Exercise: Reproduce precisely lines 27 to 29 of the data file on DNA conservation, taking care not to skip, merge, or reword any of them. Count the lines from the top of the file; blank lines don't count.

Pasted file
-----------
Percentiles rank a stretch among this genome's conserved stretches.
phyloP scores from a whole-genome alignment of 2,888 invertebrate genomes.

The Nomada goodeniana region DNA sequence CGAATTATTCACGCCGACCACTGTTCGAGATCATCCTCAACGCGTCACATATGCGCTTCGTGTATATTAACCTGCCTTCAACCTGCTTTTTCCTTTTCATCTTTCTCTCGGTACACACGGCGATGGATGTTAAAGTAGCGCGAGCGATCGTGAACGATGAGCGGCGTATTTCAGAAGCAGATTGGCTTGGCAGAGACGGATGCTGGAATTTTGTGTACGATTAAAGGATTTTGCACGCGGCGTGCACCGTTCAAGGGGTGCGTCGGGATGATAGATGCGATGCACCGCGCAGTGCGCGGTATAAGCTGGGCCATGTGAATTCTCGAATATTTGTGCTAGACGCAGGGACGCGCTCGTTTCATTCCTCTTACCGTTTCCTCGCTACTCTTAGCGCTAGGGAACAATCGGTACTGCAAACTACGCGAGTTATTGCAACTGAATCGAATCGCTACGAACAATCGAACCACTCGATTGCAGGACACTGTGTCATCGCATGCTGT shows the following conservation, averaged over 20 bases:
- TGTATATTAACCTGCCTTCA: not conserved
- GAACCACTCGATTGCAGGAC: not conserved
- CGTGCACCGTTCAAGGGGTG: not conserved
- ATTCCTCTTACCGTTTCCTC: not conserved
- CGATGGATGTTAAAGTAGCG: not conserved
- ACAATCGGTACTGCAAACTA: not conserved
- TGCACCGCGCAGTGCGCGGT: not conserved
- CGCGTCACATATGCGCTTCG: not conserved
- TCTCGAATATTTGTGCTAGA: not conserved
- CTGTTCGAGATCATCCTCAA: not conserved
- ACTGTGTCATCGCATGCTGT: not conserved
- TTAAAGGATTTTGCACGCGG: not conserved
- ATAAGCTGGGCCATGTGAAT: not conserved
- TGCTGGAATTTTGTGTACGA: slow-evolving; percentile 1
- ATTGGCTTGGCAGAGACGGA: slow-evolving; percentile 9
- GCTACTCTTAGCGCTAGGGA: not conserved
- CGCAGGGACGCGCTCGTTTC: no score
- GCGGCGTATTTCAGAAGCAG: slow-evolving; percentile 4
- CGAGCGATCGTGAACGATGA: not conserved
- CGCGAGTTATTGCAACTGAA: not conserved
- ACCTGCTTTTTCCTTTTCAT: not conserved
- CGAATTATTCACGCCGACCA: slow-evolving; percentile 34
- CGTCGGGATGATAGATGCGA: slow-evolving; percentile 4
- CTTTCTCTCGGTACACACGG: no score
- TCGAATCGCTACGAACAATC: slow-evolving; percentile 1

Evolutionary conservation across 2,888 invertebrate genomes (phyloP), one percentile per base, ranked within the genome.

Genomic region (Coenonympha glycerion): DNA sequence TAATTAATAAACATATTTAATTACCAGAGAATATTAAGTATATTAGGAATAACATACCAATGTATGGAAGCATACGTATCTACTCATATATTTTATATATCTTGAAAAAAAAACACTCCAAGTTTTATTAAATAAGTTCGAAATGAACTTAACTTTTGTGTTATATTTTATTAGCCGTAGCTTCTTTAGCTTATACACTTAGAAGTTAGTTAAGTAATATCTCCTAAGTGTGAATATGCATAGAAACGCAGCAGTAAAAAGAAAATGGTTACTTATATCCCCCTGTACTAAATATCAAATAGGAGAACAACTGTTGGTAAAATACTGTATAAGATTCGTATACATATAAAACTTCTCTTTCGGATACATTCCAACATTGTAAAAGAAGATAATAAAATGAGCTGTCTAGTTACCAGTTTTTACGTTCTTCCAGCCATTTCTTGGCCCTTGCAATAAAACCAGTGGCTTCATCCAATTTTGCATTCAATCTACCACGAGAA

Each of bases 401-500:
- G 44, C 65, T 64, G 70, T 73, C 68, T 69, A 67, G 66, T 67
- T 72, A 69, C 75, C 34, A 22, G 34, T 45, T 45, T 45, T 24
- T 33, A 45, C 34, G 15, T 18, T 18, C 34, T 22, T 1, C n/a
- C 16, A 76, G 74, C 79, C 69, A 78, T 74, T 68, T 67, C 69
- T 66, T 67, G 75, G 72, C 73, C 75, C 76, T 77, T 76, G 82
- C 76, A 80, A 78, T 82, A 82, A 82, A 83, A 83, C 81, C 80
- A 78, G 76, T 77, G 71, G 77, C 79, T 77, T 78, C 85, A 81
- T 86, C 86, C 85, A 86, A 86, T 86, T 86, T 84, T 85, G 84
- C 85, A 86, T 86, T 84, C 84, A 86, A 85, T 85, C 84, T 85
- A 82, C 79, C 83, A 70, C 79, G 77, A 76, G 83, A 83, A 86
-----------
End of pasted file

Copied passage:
- CTTTCTCTCGGTACACACGG: no score
- TCGAATCGCTACGAACAATC: slow-evolving; percentile 1

Evolutionary conservation across 2,888 invertebrate genomes (phyloP), one percentile per base, ranked within the genome.